Well, the people who dropped by for a social call did so within acceptable hours. I think that makes a difference. This family showed up at dinner time and all but demanded birthday cake.
“Then they went into a monologue on how the children just had to see my husband on his birthday and give him a gift (coffee from the local shop), ”
You know what’s worse than freeloaders? Manipulative freeloaders. The gift was a form of manipulation. I actually know someone who pulled a stunt like this in order to get herself invited into the home of a well to do family whose daughter was marrying the manipulator’s nephew. The social climber showed up at their door with a knick knack gift and waited to be invited in. Nephew’s soon to be MIL, stood in the doorway, thanked her, and didn’t invite her in. You have to be firm with people like this.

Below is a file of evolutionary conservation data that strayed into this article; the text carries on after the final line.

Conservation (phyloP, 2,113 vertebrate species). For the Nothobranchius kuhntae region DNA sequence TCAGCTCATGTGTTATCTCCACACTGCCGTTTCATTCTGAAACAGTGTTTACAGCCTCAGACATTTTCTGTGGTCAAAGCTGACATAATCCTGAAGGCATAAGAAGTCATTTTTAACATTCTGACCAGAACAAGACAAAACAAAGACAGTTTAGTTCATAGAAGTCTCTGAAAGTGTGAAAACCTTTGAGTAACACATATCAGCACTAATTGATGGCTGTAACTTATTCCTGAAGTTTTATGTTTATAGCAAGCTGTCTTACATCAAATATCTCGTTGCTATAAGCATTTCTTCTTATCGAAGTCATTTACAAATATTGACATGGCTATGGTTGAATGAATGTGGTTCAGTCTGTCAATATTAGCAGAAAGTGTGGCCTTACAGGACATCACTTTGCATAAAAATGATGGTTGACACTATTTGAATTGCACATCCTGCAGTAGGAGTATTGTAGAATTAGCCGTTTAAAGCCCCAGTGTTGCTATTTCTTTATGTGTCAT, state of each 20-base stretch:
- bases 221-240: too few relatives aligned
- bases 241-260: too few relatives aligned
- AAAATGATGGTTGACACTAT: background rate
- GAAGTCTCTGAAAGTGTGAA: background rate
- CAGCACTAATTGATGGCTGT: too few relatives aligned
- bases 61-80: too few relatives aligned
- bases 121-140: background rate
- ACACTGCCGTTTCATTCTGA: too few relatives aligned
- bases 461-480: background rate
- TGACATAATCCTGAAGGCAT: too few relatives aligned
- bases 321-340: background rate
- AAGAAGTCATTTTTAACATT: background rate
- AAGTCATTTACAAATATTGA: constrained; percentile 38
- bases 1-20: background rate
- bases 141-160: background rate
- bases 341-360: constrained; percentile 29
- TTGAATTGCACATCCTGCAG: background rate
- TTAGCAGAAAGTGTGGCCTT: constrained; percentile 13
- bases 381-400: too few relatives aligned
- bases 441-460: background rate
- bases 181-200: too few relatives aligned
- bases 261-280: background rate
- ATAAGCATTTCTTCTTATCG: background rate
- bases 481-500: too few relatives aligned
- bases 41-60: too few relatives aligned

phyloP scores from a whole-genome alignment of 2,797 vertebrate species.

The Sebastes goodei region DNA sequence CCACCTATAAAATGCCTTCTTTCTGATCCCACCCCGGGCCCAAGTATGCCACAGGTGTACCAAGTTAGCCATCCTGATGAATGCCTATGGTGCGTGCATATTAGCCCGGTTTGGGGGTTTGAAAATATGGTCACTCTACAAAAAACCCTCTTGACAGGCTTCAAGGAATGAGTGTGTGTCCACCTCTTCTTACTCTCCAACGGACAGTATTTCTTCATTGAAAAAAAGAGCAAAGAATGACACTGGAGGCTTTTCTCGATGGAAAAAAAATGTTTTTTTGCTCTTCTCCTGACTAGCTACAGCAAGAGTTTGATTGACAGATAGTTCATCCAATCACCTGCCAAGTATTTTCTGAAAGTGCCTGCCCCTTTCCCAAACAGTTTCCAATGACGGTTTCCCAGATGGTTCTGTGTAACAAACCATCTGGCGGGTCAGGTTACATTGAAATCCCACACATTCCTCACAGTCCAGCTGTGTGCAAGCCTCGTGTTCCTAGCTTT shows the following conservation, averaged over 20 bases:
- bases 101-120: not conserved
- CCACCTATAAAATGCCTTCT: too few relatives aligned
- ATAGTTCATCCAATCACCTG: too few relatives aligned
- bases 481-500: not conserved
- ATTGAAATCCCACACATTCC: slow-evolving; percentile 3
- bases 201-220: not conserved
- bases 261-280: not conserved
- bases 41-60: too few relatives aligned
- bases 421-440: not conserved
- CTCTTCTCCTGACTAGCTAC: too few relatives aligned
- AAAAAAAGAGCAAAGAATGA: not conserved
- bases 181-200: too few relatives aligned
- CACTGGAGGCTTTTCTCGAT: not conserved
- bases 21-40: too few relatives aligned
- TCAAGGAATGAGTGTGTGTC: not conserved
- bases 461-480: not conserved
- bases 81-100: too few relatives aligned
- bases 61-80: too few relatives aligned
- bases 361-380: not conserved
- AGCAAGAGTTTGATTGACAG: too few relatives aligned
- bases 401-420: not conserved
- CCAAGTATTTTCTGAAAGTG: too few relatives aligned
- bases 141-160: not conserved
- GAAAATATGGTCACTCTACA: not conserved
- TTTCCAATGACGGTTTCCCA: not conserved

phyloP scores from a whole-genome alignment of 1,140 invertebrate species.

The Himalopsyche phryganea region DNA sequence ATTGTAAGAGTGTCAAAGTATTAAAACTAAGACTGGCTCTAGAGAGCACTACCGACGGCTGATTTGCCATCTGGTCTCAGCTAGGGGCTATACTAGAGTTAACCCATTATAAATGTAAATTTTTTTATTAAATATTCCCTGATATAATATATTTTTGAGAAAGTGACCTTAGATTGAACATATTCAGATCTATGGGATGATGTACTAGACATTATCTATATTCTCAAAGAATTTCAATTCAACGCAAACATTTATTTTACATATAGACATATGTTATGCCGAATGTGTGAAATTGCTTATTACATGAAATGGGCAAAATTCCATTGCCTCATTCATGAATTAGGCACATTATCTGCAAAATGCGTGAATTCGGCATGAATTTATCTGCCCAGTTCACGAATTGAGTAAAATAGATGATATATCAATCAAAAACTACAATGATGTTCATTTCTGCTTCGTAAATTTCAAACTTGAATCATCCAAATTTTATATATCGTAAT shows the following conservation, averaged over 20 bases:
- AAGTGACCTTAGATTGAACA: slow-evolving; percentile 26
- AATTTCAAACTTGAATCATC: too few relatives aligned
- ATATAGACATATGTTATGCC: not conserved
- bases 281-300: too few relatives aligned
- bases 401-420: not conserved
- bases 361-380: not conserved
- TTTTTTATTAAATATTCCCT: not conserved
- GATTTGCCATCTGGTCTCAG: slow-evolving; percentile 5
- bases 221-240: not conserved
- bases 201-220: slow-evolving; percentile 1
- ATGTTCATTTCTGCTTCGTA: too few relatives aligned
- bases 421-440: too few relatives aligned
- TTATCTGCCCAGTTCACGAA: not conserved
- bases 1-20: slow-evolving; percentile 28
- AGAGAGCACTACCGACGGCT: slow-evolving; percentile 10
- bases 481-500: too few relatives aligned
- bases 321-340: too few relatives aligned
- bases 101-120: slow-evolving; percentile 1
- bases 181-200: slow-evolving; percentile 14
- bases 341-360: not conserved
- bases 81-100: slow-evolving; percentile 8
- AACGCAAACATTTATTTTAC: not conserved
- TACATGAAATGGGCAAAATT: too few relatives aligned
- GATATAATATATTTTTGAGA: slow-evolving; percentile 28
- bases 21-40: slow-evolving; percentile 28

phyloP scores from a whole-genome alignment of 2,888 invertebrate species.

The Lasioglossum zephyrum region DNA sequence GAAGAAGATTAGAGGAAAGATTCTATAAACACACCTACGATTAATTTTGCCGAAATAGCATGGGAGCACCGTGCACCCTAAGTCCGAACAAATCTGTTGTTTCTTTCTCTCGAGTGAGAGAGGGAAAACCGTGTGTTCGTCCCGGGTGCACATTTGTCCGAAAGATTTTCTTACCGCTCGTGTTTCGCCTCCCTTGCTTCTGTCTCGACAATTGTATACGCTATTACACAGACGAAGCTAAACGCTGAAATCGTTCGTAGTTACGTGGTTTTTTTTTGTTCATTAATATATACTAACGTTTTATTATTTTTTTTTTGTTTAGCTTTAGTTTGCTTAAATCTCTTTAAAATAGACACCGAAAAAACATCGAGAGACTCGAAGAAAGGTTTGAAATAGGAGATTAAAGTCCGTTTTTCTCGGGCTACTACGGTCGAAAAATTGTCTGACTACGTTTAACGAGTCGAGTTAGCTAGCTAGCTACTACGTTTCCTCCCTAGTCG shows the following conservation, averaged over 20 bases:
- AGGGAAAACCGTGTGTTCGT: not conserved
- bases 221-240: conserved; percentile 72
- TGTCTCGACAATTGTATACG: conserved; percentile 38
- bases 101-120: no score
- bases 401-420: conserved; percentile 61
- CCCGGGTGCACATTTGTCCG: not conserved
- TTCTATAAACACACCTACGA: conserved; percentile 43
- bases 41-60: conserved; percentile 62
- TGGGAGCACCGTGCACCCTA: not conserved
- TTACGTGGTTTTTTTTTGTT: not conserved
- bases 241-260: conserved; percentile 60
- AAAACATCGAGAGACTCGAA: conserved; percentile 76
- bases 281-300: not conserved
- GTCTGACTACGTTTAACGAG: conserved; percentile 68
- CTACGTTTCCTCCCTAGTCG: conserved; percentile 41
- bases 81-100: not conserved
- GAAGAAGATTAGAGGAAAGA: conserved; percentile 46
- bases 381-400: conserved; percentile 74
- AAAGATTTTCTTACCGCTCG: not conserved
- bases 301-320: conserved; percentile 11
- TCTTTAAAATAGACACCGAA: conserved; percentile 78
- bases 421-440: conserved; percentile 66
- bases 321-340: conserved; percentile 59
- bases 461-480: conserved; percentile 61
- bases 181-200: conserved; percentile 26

This particular narrative could go either way and the teller often embroiders such an anecdote for effect. Showing up with a knick knack gift in honor of your nephew’s upcoming marriage might be in (somewhat) questionable taste, but it might actually be the MIL to be in this case who came off as a little to “classist” in her views. If she was the one who later shared the anecdote, then I’d double down on her as the likely villain in this piece, rather than the long-suffering and saintly homebody at the center of an unwanted family drama.